Prime Minister Paolo Gentiloni described the new law as "a step forward to help families in need".
But what will it actually entail?
READ MORE HERE... on their plan to take "urgent action" in tackling child poverty
Today we should honor women...
The photo above shows my Mom, Marie (Vetri) Finzi, holding my son when he was a toddler. It shows her joyful, funny and loving side. But, she was a tough lady... just like her mother. Her shouts threatened us into behaving. She was always harsh with Dad, but was his ultimate lifelong companion--they were married 54 years when he passed away in 2000. When I asked Dad once why he put up with all of her yelling, he just said, "What am I going to do? I love her." Yes, Dad... there was something there...
Her tough demeanor would fade when little kids were around and when she knew neighbors, co-workers or the public at large were watching. She also would laugh, joke, tease and have a great time during large family dinners when all her grandchildren (18 of them) would visit during the holidays and crowd into her tiny kitchen and dining room.
But she was not to be crossed. Her favorite expression was "I don't mad. I get even". She was a provider, but also a fighter... a product from her Italian immigrant family's tough life in Hoboken, New Jersey. Her father was murdered--an act of jealousy when he worked as a manager at a trash hauling company--crushed by a garbage truck. Her mother remarried for financial reasons. Her stepfather was a drunk. Her sister and brother were sent away for years when they were young, simply because there wasn't enough money to provide for all of them. In the end, when her mother passed, she discovered her brother had plotted against her and she was left out of my Grandmother's will. That had to hurt.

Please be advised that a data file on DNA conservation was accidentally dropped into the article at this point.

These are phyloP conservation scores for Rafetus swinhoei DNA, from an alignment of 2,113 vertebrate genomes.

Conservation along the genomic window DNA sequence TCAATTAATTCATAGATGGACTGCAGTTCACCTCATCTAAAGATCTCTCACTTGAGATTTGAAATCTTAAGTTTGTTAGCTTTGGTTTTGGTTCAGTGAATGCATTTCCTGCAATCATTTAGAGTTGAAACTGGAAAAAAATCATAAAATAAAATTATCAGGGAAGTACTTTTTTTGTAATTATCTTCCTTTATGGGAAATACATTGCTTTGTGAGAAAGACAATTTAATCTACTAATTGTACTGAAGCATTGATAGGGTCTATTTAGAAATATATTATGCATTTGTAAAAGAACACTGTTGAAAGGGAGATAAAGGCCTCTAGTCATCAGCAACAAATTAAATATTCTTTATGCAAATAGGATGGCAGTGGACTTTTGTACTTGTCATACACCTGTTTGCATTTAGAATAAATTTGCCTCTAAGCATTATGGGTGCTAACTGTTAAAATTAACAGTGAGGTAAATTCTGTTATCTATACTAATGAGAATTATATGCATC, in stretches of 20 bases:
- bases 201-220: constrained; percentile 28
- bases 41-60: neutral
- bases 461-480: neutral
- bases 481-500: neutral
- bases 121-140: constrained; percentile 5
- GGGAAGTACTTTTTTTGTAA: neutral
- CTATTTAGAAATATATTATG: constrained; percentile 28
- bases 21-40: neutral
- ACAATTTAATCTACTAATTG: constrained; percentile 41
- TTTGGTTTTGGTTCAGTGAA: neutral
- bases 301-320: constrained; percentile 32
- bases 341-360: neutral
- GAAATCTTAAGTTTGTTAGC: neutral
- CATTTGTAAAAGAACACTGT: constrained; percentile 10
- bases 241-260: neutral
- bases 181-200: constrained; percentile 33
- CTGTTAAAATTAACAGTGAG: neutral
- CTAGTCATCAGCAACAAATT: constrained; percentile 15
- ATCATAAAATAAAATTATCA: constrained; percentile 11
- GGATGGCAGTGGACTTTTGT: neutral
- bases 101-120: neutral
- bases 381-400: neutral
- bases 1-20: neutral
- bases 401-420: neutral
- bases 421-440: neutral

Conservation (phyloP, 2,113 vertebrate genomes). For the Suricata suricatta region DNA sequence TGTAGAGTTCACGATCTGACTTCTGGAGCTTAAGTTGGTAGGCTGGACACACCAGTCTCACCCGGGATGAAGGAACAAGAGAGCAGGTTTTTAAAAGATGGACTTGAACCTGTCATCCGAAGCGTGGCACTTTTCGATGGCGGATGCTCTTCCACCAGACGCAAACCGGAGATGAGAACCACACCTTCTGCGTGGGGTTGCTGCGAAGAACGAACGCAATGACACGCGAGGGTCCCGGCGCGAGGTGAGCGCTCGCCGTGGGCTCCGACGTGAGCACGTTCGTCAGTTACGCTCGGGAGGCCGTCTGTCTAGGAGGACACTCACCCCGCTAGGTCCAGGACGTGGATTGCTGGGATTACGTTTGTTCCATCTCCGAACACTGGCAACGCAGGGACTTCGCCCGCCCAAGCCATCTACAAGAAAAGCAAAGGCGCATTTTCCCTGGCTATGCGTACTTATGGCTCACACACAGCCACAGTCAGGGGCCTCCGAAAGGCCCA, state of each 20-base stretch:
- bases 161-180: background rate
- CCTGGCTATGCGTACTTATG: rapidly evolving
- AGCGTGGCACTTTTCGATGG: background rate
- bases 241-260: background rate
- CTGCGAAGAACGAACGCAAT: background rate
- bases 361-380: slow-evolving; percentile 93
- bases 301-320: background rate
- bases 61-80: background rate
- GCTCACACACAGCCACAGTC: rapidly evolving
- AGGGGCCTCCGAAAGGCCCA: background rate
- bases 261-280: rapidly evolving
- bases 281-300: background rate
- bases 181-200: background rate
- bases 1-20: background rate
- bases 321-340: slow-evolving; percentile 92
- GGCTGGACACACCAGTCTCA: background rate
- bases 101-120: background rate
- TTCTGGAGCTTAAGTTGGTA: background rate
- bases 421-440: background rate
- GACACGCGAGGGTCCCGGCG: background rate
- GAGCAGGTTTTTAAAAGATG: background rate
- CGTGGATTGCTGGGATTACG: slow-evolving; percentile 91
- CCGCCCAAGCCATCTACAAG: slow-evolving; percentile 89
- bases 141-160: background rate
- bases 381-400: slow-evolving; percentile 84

She worked in a factory most of her life making jewelry boxes... a real sweat shop--no air conditioning, sun beating down from banks of skylights, and the head-aching airplane roar of industrial fans making a poor attempt to keep things a bit cooler. Once a large metal stamping machine crusher her finger and they paid for her getting stitched back up--nothing more. The rest of her life she pointed with a crooked finger. She eventually became a supervisor, but still worked her own machines getting paid by the piece. No wonder that every month or so she would book an evening out with her "lady friends" to unwind with a Tom Collins cocktail and listening to some Italian crooner in a Manhattan night club, or to a countryside dinner theater to enjoy a show.
She also was a mother to five kids, her first were twin sisters--born THREE DAYS apart. That's back when twins were natural--and a rarity. The New York Daily News carried that story. Her third child was a boy, so rambunctious that he would be classified ADHD today. Her third daughter was a prize--her cherubic, "fat baby" who could never do wrong. And then there was me--an unwanted pregnancy later in her child-bearing years... the "baby" of the family. I was the odd man out--the quiet, polite, artsy type. I tried to stay out of trouble, listened, learned and painted.
She had the foresight to scrape, save and borrow to buy the small six-apartment tenement that I grew up in... just to get the six of them out of the small apartment they rented in Hoboken--just as I came along--a real surprise for this fatigued mother. How the seven of us lived in a two bedroom railroad flat is beyond me.